Housing growth about balance
LAST month, I wrote about the importance of utilising the hundreds of empty houses in the region to ease the pressure on housing stock and reduce the need for development. I touched upon the proposed Mereham development and have since given evidence at th
LAST month, I wrote about the importance of utilising the hundreds of empty houses in the region to ease the pressure on housing stock and reduce the need for development. I touched upon the proposed Mereham development and have since given evidence at the inquiry.
I do not object to the proposal out of so-called 'nimbyism' or because I fail to appreciate that with a growing population we will need to build more houses.
Firstly, I do not believe (and nor does the local council) that East Cambridgeshire actually needs Mereham.
Secondly, I think the location is wrong. And thirdly, I could not support any proposal which so profoundly ignores local opinion.
Let me start with the question of need. East Cambridgeshire is already keeping pace with its obligations on housing and would comfortably exceed its targets for 2021 at the current rate of development (without Mereham).
Anyone driving around the area will see the evidence of this: new estates in Ely and in Soham. More planned in Ely and in Littleport, and a great deal more in the many surrounding villages.
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The second point is the location. It is accepted by everyone, except the proposers, that if Mereham went ahead the villages of Wilburton and Stretham would be eliminated. So in the creation of a new town we would lose two thriving communities, both of which have already taken new development. I find that completely unacceptable.
Then there is the linked issue of transport. The developers propose to widen the A10 some of the way to Cambridge but not to dual it, which is inadequate and dangerous if it encourages overtaking down the centre. Finally, there is the threat of increased flooding and environmental damage that the development would cause.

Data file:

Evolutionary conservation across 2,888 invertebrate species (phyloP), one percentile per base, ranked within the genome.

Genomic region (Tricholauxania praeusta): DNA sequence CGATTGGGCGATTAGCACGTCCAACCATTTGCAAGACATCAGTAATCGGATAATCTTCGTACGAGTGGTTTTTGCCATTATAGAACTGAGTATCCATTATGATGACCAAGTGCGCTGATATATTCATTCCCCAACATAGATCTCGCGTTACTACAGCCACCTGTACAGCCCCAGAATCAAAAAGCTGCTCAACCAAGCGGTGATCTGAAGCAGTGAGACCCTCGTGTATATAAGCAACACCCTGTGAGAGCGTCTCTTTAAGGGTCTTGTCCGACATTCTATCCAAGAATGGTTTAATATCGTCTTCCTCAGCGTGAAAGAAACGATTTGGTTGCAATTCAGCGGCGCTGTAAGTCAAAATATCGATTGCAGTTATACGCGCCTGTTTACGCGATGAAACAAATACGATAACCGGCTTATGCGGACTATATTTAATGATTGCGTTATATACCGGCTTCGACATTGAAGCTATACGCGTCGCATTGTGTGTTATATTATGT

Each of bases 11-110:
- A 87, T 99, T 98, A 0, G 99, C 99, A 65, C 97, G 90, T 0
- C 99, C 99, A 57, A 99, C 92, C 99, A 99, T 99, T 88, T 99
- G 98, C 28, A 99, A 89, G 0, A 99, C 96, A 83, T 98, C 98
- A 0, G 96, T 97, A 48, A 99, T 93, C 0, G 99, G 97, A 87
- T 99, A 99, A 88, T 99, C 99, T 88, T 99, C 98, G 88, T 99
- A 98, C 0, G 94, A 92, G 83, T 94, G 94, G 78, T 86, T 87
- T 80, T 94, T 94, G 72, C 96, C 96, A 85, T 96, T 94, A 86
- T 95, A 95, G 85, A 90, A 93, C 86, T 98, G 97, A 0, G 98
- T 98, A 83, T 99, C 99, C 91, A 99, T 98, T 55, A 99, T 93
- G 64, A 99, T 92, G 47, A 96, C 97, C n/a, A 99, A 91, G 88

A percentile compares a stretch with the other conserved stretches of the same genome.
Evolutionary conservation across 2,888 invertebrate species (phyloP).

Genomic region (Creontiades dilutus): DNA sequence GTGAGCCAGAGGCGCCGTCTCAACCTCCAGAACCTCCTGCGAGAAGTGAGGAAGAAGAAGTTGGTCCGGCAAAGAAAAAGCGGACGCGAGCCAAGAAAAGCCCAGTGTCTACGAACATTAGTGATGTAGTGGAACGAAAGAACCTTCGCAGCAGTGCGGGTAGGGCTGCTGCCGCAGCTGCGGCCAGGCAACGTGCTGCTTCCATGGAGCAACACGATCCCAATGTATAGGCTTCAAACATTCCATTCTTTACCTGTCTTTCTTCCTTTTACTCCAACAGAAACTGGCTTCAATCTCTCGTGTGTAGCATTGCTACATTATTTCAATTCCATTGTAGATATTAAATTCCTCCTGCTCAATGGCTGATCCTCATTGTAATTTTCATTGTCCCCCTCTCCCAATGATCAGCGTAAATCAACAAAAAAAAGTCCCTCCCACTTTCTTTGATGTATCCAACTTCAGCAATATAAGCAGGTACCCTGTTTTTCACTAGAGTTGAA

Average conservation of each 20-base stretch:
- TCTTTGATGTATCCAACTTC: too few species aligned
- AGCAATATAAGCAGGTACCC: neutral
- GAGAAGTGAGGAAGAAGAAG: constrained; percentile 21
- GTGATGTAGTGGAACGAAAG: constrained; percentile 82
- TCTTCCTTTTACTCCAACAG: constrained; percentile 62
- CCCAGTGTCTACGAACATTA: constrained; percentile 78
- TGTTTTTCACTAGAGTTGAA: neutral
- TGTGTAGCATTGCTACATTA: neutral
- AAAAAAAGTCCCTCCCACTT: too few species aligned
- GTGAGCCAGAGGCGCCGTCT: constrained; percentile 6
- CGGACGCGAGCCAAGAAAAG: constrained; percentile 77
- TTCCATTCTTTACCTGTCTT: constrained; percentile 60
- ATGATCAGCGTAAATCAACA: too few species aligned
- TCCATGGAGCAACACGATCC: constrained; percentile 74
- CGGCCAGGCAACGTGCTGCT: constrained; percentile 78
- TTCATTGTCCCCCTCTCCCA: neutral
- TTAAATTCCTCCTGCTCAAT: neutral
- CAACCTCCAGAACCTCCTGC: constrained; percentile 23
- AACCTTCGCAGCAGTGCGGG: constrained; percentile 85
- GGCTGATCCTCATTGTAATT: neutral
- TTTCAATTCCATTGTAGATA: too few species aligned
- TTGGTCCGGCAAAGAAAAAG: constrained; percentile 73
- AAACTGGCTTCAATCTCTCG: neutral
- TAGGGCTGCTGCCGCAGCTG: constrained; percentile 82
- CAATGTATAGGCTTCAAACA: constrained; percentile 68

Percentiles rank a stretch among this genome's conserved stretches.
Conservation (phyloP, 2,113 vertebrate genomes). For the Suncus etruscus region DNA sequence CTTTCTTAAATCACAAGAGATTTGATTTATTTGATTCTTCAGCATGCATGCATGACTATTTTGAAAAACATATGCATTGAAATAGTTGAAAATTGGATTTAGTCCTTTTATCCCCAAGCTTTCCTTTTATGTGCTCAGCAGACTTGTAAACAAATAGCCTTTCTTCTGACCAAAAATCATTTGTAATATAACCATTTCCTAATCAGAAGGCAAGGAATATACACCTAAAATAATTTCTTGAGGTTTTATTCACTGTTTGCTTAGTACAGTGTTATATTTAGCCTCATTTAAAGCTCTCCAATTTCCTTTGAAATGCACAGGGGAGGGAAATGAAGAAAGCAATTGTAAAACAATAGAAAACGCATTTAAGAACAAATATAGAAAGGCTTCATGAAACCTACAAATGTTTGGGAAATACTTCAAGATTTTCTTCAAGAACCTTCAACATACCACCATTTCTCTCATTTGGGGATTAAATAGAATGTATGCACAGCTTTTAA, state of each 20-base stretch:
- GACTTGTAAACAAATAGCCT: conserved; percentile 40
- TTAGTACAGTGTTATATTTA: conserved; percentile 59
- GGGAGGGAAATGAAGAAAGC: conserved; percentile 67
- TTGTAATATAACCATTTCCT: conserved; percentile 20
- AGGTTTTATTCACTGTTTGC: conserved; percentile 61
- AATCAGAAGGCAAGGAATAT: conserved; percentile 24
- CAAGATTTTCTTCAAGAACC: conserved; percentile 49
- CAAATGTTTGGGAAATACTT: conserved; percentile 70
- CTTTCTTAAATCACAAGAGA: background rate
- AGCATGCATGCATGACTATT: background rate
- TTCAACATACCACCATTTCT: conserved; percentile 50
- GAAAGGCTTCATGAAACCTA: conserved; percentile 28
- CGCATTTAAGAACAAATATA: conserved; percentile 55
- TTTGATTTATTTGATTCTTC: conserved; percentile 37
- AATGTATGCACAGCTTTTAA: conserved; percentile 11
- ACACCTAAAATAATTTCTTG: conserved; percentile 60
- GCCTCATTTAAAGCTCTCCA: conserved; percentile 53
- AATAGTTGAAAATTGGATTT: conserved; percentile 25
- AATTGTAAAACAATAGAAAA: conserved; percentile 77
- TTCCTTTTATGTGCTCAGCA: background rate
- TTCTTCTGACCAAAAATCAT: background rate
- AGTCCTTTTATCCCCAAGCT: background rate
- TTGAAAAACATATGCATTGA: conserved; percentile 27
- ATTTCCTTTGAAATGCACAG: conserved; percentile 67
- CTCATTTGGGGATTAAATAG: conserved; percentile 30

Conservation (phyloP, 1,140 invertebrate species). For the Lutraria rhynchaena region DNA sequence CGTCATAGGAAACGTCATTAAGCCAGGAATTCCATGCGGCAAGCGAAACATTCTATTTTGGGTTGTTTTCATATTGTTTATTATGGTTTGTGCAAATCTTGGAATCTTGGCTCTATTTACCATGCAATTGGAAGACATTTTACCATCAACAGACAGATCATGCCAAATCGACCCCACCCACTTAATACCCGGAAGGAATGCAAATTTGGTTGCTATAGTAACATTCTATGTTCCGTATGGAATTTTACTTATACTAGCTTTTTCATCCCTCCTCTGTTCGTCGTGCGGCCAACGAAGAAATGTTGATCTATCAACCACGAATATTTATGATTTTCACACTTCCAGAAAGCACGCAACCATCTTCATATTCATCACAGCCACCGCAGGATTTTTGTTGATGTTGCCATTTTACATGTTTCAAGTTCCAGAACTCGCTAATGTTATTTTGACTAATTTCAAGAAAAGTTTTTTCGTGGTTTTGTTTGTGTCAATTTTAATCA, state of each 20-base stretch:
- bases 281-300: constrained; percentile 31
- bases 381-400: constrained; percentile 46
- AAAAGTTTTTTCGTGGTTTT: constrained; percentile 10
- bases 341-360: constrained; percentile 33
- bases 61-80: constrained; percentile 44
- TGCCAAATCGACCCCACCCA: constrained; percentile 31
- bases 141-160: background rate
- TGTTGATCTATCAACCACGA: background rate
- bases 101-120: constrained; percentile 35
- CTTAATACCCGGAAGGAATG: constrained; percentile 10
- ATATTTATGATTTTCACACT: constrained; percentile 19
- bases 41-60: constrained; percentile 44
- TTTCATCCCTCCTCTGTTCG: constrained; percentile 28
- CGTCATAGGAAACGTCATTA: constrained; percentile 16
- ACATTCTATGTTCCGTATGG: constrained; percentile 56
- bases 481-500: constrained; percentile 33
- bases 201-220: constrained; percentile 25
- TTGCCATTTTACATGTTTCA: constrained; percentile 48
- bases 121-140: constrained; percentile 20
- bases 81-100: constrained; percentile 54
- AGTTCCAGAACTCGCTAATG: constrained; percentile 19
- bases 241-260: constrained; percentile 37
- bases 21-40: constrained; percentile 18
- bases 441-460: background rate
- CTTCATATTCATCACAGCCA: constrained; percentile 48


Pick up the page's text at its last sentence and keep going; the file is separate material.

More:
Countless voices have spoken out against the proposal, from the district and county councils, to transport experts and environmentalists. But what I find most objectionable about the development is that it is stone deaf to the most important voice of all - the voice of the people.
This is not a community resistant to change, far from it - the figures on housing growth speak for themselves.
This is the fastest growing part of the country which is why the South East Cambridgeshire constituency is being reduced in size at the next general election.
Only a few years ago, we had the major examination in public about a new settlement which decided on Northstowe. The county council and the various district councils accepted that. Other sites, including Mereham, were considered and rejected.
It was not expected that developers would then seek to override that decision in the way they have. This application was after all rejected by our democratically elected authorities and is opposed by thousands of local people. Their wishes must be respected if we value local democracy.
So how should we respond to the increasing need for housing? My view has always been that housing growth must be organic. By that I mean it must be in tune with the wishes of local people and consistent with the fabric of local communities.
Striking this balance is not always going to be easy but there isn't a hamlet which cannot accommodate a couple of new houses, nor a village which could not take a handful more, nor a town that is unable to absorb several more still.
The fact is there is nothing organic about Mereham. It is undemocratic and unnecessary.